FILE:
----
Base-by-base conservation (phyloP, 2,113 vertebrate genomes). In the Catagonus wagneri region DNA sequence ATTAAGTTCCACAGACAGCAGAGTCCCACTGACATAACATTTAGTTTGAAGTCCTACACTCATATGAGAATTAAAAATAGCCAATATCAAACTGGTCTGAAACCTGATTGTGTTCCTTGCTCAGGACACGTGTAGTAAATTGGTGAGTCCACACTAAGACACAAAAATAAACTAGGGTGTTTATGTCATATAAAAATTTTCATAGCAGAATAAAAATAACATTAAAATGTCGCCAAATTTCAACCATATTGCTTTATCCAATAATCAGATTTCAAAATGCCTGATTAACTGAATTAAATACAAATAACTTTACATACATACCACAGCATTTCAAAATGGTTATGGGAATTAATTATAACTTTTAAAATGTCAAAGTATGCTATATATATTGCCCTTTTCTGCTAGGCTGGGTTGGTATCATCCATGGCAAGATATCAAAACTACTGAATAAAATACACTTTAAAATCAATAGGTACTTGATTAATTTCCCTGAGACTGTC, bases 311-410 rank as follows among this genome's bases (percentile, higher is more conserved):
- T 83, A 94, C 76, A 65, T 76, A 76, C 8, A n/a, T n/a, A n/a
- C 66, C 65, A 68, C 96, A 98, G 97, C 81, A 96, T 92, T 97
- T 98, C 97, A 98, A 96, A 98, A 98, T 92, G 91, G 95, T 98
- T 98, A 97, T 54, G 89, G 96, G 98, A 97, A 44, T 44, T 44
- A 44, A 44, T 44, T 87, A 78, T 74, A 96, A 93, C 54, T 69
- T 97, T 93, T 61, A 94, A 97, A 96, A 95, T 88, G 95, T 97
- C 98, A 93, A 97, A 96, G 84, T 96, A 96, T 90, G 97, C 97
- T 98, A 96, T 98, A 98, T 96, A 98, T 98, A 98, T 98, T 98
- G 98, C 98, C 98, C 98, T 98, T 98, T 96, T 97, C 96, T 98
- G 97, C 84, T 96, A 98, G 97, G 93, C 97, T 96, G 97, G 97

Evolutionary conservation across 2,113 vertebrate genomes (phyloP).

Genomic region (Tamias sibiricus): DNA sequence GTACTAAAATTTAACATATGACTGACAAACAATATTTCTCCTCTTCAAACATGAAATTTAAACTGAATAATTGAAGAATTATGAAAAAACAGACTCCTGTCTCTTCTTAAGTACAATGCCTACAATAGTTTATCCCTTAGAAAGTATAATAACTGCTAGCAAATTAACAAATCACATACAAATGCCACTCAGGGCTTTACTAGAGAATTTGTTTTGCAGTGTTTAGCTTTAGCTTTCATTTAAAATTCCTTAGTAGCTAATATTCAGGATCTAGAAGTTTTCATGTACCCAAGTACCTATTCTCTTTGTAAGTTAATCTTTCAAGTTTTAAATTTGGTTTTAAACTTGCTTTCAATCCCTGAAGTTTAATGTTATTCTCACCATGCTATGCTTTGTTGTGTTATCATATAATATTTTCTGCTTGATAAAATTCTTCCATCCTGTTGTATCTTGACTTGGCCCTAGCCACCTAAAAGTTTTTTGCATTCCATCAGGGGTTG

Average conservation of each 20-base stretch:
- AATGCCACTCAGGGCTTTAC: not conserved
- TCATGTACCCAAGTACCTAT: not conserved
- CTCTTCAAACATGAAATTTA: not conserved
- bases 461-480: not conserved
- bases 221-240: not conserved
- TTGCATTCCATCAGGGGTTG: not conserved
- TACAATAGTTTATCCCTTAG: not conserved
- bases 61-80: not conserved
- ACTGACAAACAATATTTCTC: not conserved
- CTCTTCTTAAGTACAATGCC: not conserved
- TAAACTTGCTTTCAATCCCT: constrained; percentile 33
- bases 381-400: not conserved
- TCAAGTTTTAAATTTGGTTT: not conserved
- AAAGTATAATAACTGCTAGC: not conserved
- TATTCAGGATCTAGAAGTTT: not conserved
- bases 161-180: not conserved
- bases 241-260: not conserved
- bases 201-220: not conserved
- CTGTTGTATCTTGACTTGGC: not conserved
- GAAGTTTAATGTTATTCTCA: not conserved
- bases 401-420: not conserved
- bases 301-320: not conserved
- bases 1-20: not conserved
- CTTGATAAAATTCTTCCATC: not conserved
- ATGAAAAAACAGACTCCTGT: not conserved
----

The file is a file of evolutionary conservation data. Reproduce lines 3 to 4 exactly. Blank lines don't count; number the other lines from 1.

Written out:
- C 66, C 65, A 68, C 96, A 98, G 97, C 81, A 96, T 92, T 97
- T 98, C 97, A 98, A 96, A 98, A 98, T 92, G 91, G 95, T 98